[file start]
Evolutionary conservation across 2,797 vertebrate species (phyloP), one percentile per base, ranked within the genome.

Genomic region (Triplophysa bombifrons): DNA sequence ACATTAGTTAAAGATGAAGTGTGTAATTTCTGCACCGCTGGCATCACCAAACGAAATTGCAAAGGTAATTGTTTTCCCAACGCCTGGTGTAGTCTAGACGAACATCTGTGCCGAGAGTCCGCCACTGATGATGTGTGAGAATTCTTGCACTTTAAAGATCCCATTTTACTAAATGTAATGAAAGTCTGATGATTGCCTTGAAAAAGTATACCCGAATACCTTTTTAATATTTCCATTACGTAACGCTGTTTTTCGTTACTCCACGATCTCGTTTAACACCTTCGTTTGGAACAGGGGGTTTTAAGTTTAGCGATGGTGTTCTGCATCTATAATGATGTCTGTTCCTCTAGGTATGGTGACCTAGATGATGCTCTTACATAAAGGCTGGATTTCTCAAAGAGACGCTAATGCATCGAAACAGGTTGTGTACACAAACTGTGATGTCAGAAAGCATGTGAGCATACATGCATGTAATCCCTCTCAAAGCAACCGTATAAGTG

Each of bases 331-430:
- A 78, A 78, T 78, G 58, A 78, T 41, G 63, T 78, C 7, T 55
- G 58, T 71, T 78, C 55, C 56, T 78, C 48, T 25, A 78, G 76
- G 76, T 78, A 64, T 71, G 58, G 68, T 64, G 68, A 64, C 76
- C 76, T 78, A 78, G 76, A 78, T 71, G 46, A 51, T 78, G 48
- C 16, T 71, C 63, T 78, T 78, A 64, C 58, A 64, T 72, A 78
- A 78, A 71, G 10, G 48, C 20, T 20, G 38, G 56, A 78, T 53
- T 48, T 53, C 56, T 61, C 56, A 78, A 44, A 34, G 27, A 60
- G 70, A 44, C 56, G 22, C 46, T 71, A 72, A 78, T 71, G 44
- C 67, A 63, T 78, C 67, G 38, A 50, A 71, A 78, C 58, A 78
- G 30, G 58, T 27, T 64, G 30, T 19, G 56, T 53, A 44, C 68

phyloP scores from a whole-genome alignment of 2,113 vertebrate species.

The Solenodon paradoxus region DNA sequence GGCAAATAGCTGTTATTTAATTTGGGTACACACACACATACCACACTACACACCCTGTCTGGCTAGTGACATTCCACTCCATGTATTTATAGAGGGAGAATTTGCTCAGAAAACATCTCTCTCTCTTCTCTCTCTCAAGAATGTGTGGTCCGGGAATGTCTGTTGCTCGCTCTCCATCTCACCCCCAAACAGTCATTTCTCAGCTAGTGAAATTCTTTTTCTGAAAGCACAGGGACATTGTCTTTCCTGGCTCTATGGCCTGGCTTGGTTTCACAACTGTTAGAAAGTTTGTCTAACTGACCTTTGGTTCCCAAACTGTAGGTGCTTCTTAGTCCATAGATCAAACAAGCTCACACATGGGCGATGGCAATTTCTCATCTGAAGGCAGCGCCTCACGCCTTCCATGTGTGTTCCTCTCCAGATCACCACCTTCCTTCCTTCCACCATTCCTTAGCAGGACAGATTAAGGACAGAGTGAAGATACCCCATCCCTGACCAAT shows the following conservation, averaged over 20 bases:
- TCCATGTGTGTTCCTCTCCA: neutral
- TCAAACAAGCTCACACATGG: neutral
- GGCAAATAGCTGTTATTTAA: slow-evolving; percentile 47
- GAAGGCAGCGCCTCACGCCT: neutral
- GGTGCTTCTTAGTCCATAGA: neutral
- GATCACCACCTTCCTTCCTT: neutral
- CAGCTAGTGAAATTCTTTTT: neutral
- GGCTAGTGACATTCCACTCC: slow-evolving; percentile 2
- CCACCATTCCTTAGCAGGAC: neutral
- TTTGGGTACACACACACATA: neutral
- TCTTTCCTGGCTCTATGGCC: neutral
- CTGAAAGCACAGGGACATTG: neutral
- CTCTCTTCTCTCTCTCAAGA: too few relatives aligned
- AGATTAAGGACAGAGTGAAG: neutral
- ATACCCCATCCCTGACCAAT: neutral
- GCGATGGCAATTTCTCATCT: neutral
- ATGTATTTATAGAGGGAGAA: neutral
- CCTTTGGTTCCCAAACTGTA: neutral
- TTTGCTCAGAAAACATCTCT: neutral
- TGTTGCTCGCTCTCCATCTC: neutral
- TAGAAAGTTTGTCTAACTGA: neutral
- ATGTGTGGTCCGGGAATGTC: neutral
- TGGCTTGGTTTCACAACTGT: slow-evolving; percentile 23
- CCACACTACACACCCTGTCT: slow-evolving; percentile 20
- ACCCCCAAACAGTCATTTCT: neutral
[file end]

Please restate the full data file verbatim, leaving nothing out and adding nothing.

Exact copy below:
Evolutionary conservation across 2,797 vertebrate species (phyloP), one percentile per base, ranked within the genome.

Genomic region (Triplophysa bombifrons): DNA sequence ACATTAGTTAAAGATGAAGTGTGTAATTTCTGCACCGCTGGCATCACCAAACGAAATTGCAAAGGTAATTGTTTTCCCAACGCCTGGTGTAGTCTAGACGAACATCTGTGCCGAGAGTCCGCCACTGATGATGTGTGAGAATTCTTGCACTTTAAAGATCCCATTTTACTAAATGTAATGAAAGTCTGATGATTGCCTTGAAAAAGTATACCCGAATACCTTTTTAATATTTCCATTACGTAACGCTGTTTTTCGTTACTCCACGATCTCGTTTAACACCTTCGTTTGGAACAGGGGGTTTTAAGTTTAGCGATGGTGTTCTGCATCTATAATGATGTCTGTTCCTCTAGGTATGGTGACCTAGATGATGCTCTTACATAAAGGCTGGATTTCTCAAAGAGACGCTAATGCATCGAAACAGGTTGTGTACACAAACTGTGATGTCAGAAAGCATGTGAGCATACATGCATGTAATCCCTCTCAAAGCAACCGTATAAGTG

Each of bases 331-430:
- A 78, A 78, T 78, G 58, A 78, T 41, G 63, T 78, C 7, T 55
- G 58, T 71, T 78, C 55, C 56, T 78, C 48, T 25, A 78, G 76
- G 76, T 78, A 64, T 71, G 58, G 68, T 64, G 68, A 64, C 76
- C 76, T 78, A 78, G 76, A 78, T 71, G 46, A 51, T 78, G 48
- C 16, T 71, C 63, T 78, T 78, A 64, C 58, A 64, T 72, A 78
- A 78, A 71, G 10, G 48, C 20, T 20, G 38, G 56, A 78, T 53
- T 48, T 53, C 56, T 61, C 56, A 78, A 44, A 34, G 27, A 60
- G 70, A 44, C 56, G 22, C 46, T 71, A 72, A 78, T 71, G 44
- C 67, A 63, T 78, C 67, G 38, A 50, A 71, A 78, C 58, A 78
- G 30, G 58, T 27, T 64, G 30, T 19, G 56, T 53, A 44, C 68

phyloP scores from a whole-genome alignment of 2,113 vertebrate species.

The Solenodon paradoxus region DNA sequence GGCAAATAGCTGTTATTTAATTTGGGTACACACACACATACCACACTACACACCCTGTCTGGCTAGTGACATTCCACTCCATGTATTTATAGAGGGAGAATTTGCTCAGAAAACATCTCTCTCTCTTCTCTCTCTCAAGAATGTGTGGTCCGGGAATGTCTGTTGCTCGCTCTCCATCTCACCCCCAAACAGTCATTTCTCAGCTAGTGAAATTCTTTTTCTGAAAGCACAGGGACATTGTCTTTCCTGGCTCTATGGCCTGGCTTGGTTTCACAACTGTTAGAAAGTTTGTCTAACTGACCTTTGGTTCCCAAACTGTAGGTGCTTCTTAGTCCATAGATCAAACAAGCTCACACATGGGCGATGGCAATTTCTCATCTGAAGGCAGCGCCTCACGCCTTCCATGTGTGTTCCTCTCCAGATCACCACCTTCCTTCCTTCCACCATTCCTTAGCAGGACAGATTAAGGACAGAGTGAAGATACCCCATCCCTGACCAAT shows the following conservation, averaged over 20 bases:
- TCCATGTGTGTTCCTCTCCA: neutral
- TCAAACAAGCTCACACATGG: neutral
- GGCAAATAGCTGTTATTTAA: slow-evolving; percentile 47
- GAAGGCAGCGCCTCACGCCT: neutral
- GGTGCTTCTTAGTCCATAGA: neutral
- GATCACCACCTTCCTTCCTT: neutral
- CAGCTAGTGAAATTCTTTTT: neutral
- GGCTAGTGACATTCCACTCC: slow-evolving; percentile 2
- CCACCATTCCTTAGCAGGAC: neutral
- TTTGGGTACACACACACATA: neutral
- TCTTTCCTGGCTCTATGGCC: neutral
- CTGAAAGCACAGGGACATTG: neutral
- CTCTCTTCTCTCTCTCAAGA: too few relatives aligned
- AGATTAAGGACAGAGTGAAG: neutral
- ATACCCCATCCCTGACCAAT: neutral
- GCGATGGCAATTTCTCATCT: neutral
- ATGTATTTATAGAGGGAGAA: neutral
- CCTTTGGTTCCCAAACTGTA: neutral
- TTTGCTCAGAAAACATCTCT: neutral
- TGTTGCTCGCTCTCCATCTC: neutral
- TAGAAAGTTTGTCTAACTGA: neutral
- ATGTGTGGTCCGGGAATGTC: neutral
- TGGCTTGGTTTCACAACTGT: slow-evolving; percentile 23
- CCACACTACACACCCTGTCT: slow-evolving; percentile 20
- ACCCCCAAACAGTCATTTCT: neutral